Wednesday, July 30, 2014

Bròn Interview

While thinking about the concept of this webzine, I always knew I would want to do interviews.  I enjoy doing them, no matter which end I am on, because it gives a deeper look inside some of my favorite music.  I decided that not every band can have an interview, so I will just have to pick my favorites.  Bròn quickly became one of my favorites and I had the pleasure to interview Krigeist about his project.  I am very glad I did because he gave me so much more detail on his debut demo (Reviewed here) and what kind of journey he was hoping to take the listener on!  Check it out!

Where does the name Bròn come from?

Bròn is a Scottish Gaelic word which can be translated as sorrow, grief or mourning.

Why did you decide to start this project?

It was started almost accidentally, with no clear intentions in mind other than creating black metal with a much more atmospheric and ethereal approach than the other projects I'm involved in. I had never used synths before (outside of some very brief passages in Belliciste), and I started to play around with some ideas which eventually evolved into Bròn. The band name and concepts came around after the music was complete and I had more of an understanding of what I had created.

You have just released your debut demo, Fògradh.  What does Fògradh mean and why did you pick it for the title of your demo?

Fògradh is again a Scottish Gaelic term. It means something like banishment or exile. I'm originally from New Zealand, but Scotland has been home for the past four years. During the recording process I received news that my visa had been unexpectedly curtailed meaning I had to leave the country quite abruptly, so that sparked the idea for the name. The lyrics don't pertain to that experience in anyway, but the title still relates strongly to the themes of the piece. That experience, the themes of the lyrics and the fact that it’s a Gaelic term all tied in and it just felt right.

Describe why you decided to make one, 28 minute track instead of splitting up the movements into their individual tracks? 

There was no conscious decision to do so. Once I began toying with ideas and writing, it became apparent it was going to be a fairly long piece. I did consider trying to find points to split it into multiple tracks, but it felt much more natural as a single piece. There are recurring ideas throughout the whole thing, and each section segues into the next, so splitting it into movements seemed unnecessary.

What were some of the emotions you were hoping to arouse from your listeners?

I suppose I would hope listeners would pick up on the emotions I was trying to capture in the writing and recording. The atmosphere I was hoping to capture covered a range of complex emotions, but primarily a feeling of nostalgia or yearning for something unknown. A feeling of loss or separation from something we can't recognize or easily define. This is explored lyrically through opposing concepts, like beauty and decay, tranquility and rage, triumph and despondence. Ultimately, as is similar with all of my output, the music aimed to express concepts and emotions not easily expressed or comprehended otherwise.

Describe the recording process of your demo.  Where? How? 

The recording process was fairly long as I didn't really have any idea of what I was doing with keys. I more or less had to learn the instrument as I recorded it, so there was a lot of trial and error. Keys and bass were recorded at home in evenings and on weekends. My drumming skills were far too limited for this project, and I didn't want any other musicians involved, so I used programmed drums. Programmed drums are something I usually despise, so I tried to make them as unobtrusive as possible. I think the result is adequate. Guitars and vocals were recorded in a tight time frame with my good friend GM (Barshasketh, Haar, Acatalepsy, Caecus), as he has a better knowledge and better equipment for recording. Layering was very important in the recording process. At all times there are 4 guitars and between 2 and 4 synth parts. Again this wasn't really a conscious decision, but I didn't feel I had achieved the atmosphere I wanted until all of those parts were in place.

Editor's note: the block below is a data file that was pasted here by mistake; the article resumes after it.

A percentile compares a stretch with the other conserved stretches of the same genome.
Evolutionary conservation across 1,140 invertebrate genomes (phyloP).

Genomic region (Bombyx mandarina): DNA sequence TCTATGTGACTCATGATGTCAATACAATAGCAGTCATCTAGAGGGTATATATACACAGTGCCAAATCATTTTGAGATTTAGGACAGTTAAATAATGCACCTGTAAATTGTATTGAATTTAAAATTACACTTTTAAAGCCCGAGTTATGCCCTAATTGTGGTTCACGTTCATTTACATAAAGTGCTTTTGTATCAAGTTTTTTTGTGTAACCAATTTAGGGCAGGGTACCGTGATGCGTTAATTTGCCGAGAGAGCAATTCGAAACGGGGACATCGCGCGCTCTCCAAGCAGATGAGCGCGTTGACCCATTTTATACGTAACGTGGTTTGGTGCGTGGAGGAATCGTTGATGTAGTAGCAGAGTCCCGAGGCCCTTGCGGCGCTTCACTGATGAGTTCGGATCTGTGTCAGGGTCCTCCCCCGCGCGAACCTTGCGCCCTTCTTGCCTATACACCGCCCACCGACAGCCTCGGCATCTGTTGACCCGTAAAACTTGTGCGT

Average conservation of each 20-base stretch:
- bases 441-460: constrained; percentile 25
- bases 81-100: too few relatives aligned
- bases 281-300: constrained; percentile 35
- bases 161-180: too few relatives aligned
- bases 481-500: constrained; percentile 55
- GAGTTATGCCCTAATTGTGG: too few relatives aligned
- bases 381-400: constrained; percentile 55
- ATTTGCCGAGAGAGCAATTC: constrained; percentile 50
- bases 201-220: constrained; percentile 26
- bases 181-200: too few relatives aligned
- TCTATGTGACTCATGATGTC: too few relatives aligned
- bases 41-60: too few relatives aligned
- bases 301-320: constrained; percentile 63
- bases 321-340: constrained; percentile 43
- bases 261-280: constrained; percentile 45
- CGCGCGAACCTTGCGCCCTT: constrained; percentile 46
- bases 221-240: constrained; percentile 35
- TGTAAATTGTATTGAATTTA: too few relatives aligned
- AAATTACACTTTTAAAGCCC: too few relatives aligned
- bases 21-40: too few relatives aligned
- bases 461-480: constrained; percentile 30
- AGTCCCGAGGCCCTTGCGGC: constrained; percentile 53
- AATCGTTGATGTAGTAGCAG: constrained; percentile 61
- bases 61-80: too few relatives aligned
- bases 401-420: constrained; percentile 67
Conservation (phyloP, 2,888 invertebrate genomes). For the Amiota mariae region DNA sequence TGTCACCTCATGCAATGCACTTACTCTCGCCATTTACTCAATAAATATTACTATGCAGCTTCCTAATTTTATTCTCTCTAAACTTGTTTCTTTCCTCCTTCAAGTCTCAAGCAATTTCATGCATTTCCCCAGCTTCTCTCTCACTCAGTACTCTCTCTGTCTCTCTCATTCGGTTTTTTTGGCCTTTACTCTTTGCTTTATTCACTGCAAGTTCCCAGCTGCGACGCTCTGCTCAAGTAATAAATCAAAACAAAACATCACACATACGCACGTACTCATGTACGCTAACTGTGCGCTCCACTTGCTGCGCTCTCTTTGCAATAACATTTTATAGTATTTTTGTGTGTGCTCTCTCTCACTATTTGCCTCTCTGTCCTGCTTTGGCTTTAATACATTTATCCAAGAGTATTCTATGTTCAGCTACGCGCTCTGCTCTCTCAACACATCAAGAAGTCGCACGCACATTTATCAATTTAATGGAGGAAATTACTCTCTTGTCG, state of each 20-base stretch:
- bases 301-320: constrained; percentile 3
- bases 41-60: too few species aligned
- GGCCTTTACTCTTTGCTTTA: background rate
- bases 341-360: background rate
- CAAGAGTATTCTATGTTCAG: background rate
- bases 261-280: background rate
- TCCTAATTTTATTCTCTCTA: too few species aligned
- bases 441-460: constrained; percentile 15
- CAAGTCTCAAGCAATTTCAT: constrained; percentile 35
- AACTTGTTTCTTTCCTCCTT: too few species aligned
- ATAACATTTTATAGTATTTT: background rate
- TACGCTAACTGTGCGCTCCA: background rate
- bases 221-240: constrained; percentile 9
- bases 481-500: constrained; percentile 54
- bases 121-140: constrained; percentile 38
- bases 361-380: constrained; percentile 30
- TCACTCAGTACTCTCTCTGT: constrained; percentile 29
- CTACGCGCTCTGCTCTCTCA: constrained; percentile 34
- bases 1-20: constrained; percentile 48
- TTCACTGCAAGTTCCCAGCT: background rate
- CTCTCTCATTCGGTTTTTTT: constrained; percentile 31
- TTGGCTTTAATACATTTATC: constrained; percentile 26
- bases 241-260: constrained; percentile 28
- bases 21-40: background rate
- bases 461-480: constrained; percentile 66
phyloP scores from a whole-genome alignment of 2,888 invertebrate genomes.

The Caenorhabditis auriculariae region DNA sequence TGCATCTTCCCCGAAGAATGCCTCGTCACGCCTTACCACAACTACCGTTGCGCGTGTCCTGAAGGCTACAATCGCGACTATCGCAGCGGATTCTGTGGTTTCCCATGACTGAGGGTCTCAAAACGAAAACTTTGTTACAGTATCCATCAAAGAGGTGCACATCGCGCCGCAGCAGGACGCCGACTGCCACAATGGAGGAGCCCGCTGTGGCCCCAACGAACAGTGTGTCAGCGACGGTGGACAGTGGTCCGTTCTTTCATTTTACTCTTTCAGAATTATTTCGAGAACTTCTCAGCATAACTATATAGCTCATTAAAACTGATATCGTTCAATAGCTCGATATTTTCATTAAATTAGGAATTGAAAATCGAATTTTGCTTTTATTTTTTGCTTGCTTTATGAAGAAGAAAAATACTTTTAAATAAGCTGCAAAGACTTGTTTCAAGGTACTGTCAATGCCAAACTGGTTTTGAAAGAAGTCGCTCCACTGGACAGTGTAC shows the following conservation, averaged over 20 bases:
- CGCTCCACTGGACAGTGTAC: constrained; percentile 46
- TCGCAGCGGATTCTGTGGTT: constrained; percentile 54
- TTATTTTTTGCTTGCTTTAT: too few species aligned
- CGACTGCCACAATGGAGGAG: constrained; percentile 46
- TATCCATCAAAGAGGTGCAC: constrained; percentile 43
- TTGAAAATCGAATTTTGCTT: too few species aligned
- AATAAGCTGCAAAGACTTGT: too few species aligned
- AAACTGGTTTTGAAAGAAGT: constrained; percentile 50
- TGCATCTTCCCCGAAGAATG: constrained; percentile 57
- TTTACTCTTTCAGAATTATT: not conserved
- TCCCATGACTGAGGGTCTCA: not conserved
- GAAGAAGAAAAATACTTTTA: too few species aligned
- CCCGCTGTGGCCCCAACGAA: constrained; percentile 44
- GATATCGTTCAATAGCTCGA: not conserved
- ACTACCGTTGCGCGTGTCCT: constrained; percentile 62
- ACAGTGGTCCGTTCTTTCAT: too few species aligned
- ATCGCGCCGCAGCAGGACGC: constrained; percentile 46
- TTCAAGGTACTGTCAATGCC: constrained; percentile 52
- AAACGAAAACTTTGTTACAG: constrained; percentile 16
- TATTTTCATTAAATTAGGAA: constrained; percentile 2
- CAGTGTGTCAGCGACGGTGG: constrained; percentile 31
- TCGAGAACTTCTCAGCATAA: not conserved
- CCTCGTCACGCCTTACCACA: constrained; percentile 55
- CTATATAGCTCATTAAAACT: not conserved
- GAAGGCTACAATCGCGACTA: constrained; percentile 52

What are some of your musical influences? 

My musical influences are hugely varied and everything I listen to comes into what I write in some way. While writing this demo specifically, I listened to a lot of synth-based music to try and get more of an understanding of how to utilize the instrument effectively. This ranged from BM bands like Evilfeast and Kataxu to darkwave groups like Lycia as well as synth based post-punk bands. Basically, I absorbed anything with synthesizers I heard around that time to try and figure it all out.

Non-musical ones? 

As with music, every aspect of my life goes into the music I create. I suppose this could possibly account for the varying moods in Fògradh. I think of all the projects I'm involved in, Bròn has been the most unconscious since the early Barshasketh demos. There was really no plan or specific influence, just a vague, undefined idea to create a certain atmosphere and convey certain emotions.

Finally, what is in store for Bròn in the future? 

I really can't say at this point whether the next release will be another demo, an album, another long piece or a collection of smaller movements. It's still a very new thing for me, and is still yet to be fully realized. I'm working on a few ideas at present, but I won't be settled permanently for some time and won't be in a position to record for a while. I guess it will just continue to grow and develop naturally.

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